From 1 July 2018, retirees will be eligible to make superannuation ‘downsizer’ contributions. This new super measure became law on 13 December 2017 and will allow an individual aged 65 and over to use the proceeds in relation to one sale of their main residence to make ‘downsizer’ contributions of up to $300,000 (or $600,000 as a couple) into superannuation.

This is an exciting proposition for retirees as there are contribution restrictions and caps that prevent some older Australians from investing the proceeds of selling their home, into superannuation. Downsizer contributions are not subject to the restrictions listed below that typically apply to non-concessional (after tax) contributions and most importantly, nor do they count toward traditional contribution rules:

Work Test A downsizer contribution can be made regardless of whether the individual is working or not.
Upper age limit The under age 75 restriction does not apply to a downsizer contribution. There’s no upper age limit when making a downsizer contribution.
Total super balance A downsizer contribution is not subject to the total super balance test which is relevant when determining an individual’s non-concessional contribution cap. However, once a downsizer contribution is made, it will increase an individual’s total super balance.
NCC caps A downsizer contribution is excluded from being a non-concessional contribution and does not count towards an individual’s NCC cap.

For a contribution to be considered as a downsizer contribution, the following conditions will need to be met:

Age
The individual must be aged 65 or older at the time the contribution is made.

Qualifying property

  • The contract for sale (not the settlement date) must be entered into on or after 1 July 2018.
  • The property that is sold must be located in Australia and cannot be a houseboat, caravan or other mobile home.
  • The property must have been owned by the individual, or their spouse for 10 or more years just prior to disposal. This means the property does not need to be owned by both members of a couple.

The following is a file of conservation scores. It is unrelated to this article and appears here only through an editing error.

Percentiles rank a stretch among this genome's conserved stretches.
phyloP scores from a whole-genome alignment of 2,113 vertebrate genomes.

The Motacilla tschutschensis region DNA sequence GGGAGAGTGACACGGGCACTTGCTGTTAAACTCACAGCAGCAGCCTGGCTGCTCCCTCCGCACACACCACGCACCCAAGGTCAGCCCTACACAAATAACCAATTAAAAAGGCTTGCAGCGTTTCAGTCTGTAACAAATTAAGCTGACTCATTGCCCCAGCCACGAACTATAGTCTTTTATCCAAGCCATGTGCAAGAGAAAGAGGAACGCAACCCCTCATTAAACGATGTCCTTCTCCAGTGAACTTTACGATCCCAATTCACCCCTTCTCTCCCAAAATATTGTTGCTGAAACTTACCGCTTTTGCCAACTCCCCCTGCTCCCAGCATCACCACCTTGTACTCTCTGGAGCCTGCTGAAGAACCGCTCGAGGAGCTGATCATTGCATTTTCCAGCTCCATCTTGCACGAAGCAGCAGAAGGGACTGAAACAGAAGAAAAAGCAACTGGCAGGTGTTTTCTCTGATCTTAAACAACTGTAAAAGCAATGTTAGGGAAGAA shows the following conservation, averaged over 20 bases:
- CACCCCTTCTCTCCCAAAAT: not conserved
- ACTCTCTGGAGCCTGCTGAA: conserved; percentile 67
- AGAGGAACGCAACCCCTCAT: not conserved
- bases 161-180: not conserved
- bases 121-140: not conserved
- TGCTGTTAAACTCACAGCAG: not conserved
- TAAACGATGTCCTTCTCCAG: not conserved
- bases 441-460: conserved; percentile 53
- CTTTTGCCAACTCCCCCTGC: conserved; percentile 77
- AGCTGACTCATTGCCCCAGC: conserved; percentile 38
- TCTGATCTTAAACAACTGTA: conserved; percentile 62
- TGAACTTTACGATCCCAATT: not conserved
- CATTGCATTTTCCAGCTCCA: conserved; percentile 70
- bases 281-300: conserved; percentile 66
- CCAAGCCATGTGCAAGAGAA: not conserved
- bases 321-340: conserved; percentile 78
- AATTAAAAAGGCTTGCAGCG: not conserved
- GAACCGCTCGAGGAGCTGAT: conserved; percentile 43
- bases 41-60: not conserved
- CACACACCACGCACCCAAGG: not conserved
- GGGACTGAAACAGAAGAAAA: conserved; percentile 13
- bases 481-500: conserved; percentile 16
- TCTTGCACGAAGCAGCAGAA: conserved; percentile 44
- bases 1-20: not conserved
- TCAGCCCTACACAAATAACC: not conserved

• The property must qualify for the main residence capital gains tax (CGT) exemption in whole or part. This means the property does not need to be a current home. It could be an individual’s former home which has been subsequently used as an investment property or left vacant. As long as a property is eligible for at least a partial main residence CGT exemption, the property is able to satisfy this condition.
  • The property can be a pre-CGT asset (purchased before 20 September 1985) if this pre-CGT property could have qualified for a whole or partial main residence CGT exemption had the property been a CGT asset (i.e. if purchased after 19 September 1985).
  • There is no requirement to actually downsize or purchase another home.

Downsizer contribution cap
The total amount of downsizer contributions that can be made is the lesser of:

  • $300,000 per individual, and
  • the total proceeds received by an individual or their spouse from the sale of the property.
    For example, if a qualifying property is sold for $200,000, then this is the maximum downsizer contribution permitted by an individual or couple.

On the other hand, if this property is sold for $700,000, $300,000 will be the downsizer contribution cap for an individual. The spouse of the individual can also make a $300,000 downsizer contribution even if the spouse does not own the property.

90 days’ timeframe and approved form

  • The contribution must be made within 90 days of the change in ownership (i.e. settlement); and
  • A choice must be made by the individual to treat a contribution as a downsizer contribution. This choice must be made in the approved form and given to the super fund before or at the time the contribution is made. It is expected that this form will be similar to the ATO’s Contributions for personal injury election form and the Capital gains tax cap election form.

Deductibility
A downsizer contribution cannot be claimed as a tax deduction.

Under the downsizer contribution rules, there is no requirement to actually downsize or purchase another home. As there are a variety of financial planning opportunities that exist as a result of these new measures, it is recommended that you liaise with your Stonehouse Adviser to take advantage of this new initiative and ensure your personal financial circumstances meet all of the relevant eligibility requirements.

References

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